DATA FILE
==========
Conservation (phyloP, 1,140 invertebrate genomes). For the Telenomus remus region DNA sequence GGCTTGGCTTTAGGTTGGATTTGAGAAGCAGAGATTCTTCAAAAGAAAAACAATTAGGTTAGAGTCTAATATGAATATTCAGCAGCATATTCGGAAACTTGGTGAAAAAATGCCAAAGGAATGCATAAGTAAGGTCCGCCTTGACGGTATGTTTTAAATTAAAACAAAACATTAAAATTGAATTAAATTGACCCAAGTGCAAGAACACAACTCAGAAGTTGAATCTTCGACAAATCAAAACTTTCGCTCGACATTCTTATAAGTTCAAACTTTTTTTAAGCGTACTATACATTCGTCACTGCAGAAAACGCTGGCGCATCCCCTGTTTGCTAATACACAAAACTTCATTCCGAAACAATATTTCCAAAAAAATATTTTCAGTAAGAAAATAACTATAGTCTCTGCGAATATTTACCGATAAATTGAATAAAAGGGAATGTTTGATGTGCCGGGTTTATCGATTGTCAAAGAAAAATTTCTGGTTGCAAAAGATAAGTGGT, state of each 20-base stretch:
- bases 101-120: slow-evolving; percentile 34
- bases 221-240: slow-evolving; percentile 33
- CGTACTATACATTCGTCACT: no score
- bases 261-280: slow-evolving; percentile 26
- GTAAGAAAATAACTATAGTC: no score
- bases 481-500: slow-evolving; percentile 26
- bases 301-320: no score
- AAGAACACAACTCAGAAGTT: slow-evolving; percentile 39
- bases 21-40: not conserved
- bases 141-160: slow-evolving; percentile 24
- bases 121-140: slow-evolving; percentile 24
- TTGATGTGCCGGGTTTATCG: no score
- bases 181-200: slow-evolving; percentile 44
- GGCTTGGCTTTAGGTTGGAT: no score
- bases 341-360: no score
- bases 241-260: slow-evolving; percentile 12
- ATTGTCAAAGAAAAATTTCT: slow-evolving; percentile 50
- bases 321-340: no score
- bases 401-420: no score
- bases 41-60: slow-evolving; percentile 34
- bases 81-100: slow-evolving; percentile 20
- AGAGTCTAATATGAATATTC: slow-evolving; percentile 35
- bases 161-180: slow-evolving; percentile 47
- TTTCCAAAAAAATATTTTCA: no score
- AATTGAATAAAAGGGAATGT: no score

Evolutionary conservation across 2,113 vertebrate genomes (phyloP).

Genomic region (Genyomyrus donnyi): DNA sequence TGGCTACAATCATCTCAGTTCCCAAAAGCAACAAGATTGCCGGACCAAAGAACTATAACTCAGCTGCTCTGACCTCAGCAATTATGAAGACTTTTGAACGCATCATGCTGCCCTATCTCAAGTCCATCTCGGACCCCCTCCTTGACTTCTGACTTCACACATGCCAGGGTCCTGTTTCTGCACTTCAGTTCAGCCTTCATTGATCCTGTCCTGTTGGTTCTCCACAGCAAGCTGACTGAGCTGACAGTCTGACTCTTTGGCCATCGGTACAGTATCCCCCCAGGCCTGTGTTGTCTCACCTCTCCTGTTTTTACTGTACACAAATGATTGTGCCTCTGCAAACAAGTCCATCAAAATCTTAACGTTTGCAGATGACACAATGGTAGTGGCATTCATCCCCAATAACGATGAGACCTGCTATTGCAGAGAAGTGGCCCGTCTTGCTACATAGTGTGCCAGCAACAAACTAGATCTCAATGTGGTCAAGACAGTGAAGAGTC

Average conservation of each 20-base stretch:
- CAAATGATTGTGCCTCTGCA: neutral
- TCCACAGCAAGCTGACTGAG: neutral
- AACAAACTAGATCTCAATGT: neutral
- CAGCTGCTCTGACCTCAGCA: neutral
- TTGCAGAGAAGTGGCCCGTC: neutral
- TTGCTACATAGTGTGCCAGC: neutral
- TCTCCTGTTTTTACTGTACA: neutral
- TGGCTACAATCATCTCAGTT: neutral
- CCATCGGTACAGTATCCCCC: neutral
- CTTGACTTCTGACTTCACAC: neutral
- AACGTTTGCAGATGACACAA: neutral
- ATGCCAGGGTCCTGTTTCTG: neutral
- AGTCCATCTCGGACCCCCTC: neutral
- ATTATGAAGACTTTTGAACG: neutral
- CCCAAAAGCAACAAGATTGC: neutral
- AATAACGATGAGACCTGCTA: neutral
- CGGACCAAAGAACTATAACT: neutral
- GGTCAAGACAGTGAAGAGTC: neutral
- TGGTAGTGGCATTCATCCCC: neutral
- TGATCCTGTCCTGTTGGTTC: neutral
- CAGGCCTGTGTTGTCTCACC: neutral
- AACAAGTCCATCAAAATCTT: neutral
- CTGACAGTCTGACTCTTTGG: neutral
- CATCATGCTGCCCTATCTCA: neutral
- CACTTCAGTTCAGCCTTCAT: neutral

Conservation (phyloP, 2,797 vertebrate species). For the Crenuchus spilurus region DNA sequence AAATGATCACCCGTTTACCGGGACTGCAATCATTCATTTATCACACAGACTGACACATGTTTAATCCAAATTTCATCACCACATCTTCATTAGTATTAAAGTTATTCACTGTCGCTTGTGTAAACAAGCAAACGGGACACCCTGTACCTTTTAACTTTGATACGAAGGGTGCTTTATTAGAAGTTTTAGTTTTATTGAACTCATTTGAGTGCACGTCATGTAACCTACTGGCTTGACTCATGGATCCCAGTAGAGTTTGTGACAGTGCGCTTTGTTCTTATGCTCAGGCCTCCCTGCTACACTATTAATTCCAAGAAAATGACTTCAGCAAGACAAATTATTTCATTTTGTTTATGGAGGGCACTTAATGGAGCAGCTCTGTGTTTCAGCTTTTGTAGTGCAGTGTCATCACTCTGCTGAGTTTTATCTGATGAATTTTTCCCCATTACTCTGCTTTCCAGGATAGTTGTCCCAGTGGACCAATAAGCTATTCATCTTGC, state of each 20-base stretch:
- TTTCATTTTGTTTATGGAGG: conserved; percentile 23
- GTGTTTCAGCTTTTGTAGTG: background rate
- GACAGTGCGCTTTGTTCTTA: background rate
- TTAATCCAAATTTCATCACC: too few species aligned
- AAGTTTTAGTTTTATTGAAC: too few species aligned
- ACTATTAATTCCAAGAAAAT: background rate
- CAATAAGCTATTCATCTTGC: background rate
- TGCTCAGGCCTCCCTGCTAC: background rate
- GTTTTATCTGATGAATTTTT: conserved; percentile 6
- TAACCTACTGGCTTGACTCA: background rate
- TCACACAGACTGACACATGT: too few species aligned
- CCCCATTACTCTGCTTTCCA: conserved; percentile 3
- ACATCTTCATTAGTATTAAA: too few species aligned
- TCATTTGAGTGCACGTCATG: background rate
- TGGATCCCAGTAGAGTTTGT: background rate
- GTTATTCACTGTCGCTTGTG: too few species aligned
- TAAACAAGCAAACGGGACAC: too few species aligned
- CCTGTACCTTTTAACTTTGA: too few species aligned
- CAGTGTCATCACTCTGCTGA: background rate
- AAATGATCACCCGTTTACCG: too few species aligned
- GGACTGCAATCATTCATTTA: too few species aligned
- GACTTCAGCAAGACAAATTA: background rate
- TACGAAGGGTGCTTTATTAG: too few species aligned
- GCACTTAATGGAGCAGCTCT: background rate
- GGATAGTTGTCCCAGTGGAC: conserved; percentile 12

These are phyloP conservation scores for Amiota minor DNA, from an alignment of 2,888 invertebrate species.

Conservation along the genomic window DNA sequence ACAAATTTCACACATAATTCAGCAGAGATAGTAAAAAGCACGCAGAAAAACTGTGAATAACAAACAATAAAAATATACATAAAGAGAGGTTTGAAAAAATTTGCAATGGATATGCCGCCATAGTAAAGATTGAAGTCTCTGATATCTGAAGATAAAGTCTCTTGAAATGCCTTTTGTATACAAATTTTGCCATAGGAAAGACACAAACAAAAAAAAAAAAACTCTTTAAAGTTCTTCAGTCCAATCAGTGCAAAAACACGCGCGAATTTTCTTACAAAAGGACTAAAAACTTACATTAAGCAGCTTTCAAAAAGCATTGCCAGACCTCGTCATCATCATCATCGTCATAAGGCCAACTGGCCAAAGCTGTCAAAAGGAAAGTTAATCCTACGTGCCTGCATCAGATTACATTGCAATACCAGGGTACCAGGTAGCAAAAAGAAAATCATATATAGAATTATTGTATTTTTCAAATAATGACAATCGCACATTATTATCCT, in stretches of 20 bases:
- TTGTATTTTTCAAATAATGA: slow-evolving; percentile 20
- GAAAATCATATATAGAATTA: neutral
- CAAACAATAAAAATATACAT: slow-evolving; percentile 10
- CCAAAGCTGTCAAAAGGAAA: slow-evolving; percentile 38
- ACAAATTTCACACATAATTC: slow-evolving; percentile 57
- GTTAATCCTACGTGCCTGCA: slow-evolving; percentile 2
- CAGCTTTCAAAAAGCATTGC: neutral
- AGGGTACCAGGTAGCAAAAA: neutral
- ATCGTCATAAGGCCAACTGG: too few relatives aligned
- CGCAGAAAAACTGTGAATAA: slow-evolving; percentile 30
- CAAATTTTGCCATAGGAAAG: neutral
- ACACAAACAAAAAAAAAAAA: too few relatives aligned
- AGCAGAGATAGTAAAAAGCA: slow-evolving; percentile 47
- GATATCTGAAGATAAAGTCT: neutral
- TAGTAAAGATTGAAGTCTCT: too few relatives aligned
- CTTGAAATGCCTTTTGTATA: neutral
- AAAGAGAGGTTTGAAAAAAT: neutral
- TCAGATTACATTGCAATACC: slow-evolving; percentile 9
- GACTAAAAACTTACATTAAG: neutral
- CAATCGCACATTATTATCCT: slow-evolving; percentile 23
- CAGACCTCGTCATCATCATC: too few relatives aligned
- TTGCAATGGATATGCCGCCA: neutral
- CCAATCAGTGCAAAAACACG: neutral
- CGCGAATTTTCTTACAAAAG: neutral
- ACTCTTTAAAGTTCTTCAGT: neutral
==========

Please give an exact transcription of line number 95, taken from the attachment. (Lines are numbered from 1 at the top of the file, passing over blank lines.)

- AGCAGAGATAGTAAAAAGCA: slow-evolving; percentile 47